Many members of the Maxim 8051-based microcontroller family support in-system programming via a commonly available RS-232 serial interface. In-system programming means that the program and/or data memory can be modified without disassembling the embedded system to physically replace memory. With an emphasis on ease-of-use and versatility, this feature adds a number of very valuable features in any embedded design:
- Allows hardware to be assembled and stocked at the factory and software-customized right before shipment,
- Eliminates high cost of disassembling units in field when software updates are required,
- Allows for software upgrades in physically inaccessible locations,
- Accesses dedicated configuration and status registers, and
- Enables the loading of software into secure microcontrollers with memory encryption.
Devices with this feature include:
Secure Microcontroller Modules: DS2250, DS2250T, DS2251T, DS2252T, DS5000, DS5000T
Secure Microprocessors: DS5000FP, DS5001FP, DS5002FP, DS5002FPM
High-Speed Secure Microprocessor: DS5250
Networking Microprocessor: DS80C400
Ultra-High-Speed Flash Microcontrollers: DS89C430, DS89C450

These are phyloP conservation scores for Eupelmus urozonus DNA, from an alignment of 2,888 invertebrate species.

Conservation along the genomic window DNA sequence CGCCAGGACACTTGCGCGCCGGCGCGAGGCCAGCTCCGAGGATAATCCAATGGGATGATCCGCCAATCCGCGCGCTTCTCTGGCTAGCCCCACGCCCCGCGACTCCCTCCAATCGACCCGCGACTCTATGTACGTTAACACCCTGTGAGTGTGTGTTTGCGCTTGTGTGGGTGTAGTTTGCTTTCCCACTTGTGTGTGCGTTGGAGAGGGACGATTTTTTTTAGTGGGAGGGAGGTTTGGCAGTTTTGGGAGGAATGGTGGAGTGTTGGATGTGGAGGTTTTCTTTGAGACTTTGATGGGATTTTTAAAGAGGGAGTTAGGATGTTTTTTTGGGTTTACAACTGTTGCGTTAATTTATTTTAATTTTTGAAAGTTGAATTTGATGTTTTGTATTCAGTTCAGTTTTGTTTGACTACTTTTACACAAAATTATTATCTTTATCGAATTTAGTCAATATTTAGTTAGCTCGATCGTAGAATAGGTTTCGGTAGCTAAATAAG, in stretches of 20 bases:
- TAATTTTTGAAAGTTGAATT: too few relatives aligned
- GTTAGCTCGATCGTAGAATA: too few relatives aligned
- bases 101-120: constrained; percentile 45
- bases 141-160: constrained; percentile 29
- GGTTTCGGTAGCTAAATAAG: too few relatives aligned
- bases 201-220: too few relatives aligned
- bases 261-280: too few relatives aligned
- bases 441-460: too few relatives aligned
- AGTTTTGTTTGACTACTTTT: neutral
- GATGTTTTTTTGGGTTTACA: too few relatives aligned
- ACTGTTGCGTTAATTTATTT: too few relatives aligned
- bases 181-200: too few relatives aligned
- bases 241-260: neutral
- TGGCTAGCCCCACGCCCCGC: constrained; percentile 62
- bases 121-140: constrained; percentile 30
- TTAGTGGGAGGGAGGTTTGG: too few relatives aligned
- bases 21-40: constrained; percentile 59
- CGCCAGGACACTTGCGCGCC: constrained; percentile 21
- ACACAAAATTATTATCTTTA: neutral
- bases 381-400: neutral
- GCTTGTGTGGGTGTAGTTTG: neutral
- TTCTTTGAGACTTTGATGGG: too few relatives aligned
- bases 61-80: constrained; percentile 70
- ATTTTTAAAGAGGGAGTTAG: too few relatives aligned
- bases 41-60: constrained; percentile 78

The bootstrap loader is invoked by taking one or more external device pins to a specified state. When activated, the device begins execution of loader software from a dedicated ROM inside the device. Upon receipt of a carriage return character, the serial port performs an autobaud function and synchronizes itself to the host's baud rate. Communication between the host (usually a PC) and the target is via the common RS-232 interface found on most PCs, eliminating the need for expensive custom hardware. The protocol used by the bootloader is simple and consists of one or more ASCII character commands with associated status messages and file transfer routines. Communications can be performed using the free Microcontroller Tool Kit communications software from Maxim or with any serial communications tool.